“Can I get my picture with you?”
I almost didn’t hear the question, preoccupied in trying to find how to put a photograph of the small plate of jambalaya on Twitter. The jambalaya was not one of the premier dishes of the night—served with chicken and mushrooms over white rice, the sauce was thick from hours of simmering with hints of mild peppers, but the promised presence of andouille sausage wasn’t; and who serves jambalaya over rice, rather than cooking it in the pot with everything else?—but I had eaten only small helpings before that point.
Kindly, he repeated the question and I snapped back out of virtual meanderings. The man was in a suit, gray fuzz for hair. Why would he want a picture with me? But then there was the knowing smirk on his face, some half-wry dad joke, something of a sort I was missing. There was no time for it. I fell right into the trap.
His eyes tweaked as he went for the kill. “You’re one of the players, right? Can I get a picture with you?”
I looked down. Sure enough, next to a TSA-sized bottle of Purell there was Lomas Brown’s name card. Except there was no Lomas Brown, just myself and the jambalaya.
One of the first things I sought out as soon as I got in was the pasties. I had never really taken to the dish before, but this was a Michigan event and I needed to be portable. I needed to be ready as soon as Sam Martin made his way to the media scrum. The chef for this one had come on down from Plymouth and the pasties were filled with top sirloin. She smiled and pointed me towards the paper cups of ketchup. Why not? Pasties are often dry, taking too much from British fare and refusing to make itself interesting to eat. But the meat selection worked wonders to the old yooper dish and I abandoned the ketchup after the second bite.
Sam smiled, answering questions about his practice by talking about the changes in the punting game in the professional ranks.
I had some time now to check out the Nomad Grill stand, serving a raspberry mousse with maple granola, plus a miniature perch po boy. I had to dig a bone out of the perch but it was done well, plus the staff had a bottle of Tiger hot sauce on hand, which I used liberally. The mousse was adequate, although lacking in whatever the topping was supposed to bring to the palate.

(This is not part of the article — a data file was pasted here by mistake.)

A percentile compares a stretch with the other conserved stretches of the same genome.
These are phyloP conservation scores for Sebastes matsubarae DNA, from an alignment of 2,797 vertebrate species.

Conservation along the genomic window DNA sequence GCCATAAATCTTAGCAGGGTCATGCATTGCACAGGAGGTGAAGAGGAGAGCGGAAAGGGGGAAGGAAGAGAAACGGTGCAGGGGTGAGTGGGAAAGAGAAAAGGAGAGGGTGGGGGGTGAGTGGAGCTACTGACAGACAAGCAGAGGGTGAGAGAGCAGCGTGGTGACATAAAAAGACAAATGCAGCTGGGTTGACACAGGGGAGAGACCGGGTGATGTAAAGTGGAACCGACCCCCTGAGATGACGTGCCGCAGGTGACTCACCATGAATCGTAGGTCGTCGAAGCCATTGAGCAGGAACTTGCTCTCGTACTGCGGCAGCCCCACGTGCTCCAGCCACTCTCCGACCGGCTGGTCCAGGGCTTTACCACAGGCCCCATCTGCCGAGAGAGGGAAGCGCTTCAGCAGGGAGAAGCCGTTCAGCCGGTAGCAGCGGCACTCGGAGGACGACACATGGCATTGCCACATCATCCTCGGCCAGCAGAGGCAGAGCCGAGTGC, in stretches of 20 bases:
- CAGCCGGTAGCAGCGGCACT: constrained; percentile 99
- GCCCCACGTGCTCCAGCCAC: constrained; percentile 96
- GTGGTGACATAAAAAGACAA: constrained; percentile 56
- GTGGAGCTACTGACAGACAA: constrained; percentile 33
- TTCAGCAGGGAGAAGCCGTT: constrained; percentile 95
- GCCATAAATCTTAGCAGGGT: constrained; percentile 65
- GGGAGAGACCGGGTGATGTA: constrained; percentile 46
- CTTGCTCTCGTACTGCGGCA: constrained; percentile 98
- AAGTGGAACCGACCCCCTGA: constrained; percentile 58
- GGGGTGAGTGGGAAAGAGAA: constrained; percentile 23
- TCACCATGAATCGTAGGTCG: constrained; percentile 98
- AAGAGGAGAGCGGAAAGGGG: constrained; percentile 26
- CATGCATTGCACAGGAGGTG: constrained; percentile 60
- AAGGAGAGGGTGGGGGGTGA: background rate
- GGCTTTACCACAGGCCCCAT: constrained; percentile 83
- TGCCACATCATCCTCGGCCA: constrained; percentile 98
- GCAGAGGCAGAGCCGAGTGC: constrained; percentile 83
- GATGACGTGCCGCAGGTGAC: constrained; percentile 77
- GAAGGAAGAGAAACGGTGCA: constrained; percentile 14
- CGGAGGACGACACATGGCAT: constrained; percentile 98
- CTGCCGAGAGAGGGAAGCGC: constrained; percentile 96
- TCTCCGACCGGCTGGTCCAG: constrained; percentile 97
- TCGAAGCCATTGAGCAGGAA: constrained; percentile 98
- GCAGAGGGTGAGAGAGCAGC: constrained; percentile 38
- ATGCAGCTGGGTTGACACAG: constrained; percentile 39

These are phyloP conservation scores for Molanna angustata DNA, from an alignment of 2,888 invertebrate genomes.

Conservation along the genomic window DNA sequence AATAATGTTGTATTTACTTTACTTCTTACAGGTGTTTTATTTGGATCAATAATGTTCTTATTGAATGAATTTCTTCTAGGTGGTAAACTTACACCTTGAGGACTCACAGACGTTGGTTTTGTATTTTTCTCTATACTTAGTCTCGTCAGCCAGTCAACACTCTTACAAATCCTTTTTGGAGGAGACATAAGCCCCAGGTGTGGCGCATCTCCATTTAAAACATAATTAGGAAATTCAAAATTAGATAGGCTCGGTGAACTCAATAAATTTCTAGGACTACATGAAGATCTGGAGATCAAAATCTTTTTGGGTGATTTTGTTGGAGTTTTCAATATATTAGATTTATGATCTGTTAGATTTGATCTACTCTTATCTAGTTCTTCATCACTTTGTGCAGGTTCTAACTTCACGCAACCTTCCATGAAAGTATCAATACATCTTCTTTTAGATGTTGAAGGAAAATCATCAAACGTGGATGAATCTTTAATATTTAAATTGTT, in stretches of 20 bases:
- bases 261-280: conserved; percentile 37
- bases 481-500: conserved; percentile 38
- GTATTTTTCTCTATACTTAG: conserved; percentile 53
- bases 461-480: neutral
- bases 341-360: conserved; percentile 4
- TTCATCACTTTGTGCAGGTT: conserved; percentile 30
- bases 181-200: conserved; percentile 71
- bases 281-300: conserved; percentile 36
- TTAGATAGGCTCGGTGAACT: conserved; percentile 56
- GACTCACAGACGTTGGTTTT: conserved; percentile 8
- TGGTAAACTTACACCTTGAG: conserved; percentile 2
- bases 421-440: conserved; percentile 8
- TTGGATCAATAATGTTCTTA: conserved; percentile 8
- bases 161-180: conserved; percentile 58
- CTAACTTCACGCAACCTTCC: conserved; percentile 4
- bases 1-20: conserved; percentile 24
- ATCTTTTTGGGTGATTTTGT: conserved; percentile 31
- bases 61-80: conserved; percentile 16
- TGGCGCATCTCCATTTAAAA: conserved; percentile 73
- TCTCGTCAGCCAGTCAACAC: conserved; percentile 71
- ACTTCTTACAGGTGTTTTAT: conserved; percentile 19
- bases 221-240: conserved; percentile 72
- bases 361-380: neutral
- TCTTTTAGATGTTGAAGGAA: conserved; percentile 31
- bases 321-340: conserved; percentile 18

Taste of the Lions used to have its place in the summer activities roll as a golf tournament, and it’s a sensible upgrade. Barring the fact that no one actually enjoys golf except for sadomasochistic predilections, everyone can relate to the act of eating. Besides, there’s strozzapreti norcina here from Bigalora. Served in what I guessed to be vodka sauce. The sausage was mild, perfectly balanced with the mushrooms.
Rod Wood joined the fray next. This was certainly his element. He enjoyed soaking in the press, fielding questions here and there about his plans for bringing the NFL Draft to Detroit. There always seemed to be something new to sell, and Wood gives the inside notes readily. It’s unclear if it’s by design, but it certainly keeps the Lions floating on the sports pages. It’s a neat trick for a sport with so few games, such a short season; almost necessary to stay alive sometimes.
Ameer Abdullah descended from the stairs and addressed the reporters on his status and where he stood with the way the Lions were looking at other running backs. All the while, others were crowding up behind me. The guests were realizing they had a proper Lions football player on their hands, and the handler had to redirect half a dozen people; he’d be available later, yes he’ll be down here to sign autographs, but this is later, please try the chicken while you wait.
I didn’t see Abdullah after that, but the press was shuffled off quickly. The atrium was filling up, we needed to get proper sustenance. I needed a second plate of the strozzapreti. Maybe a drink.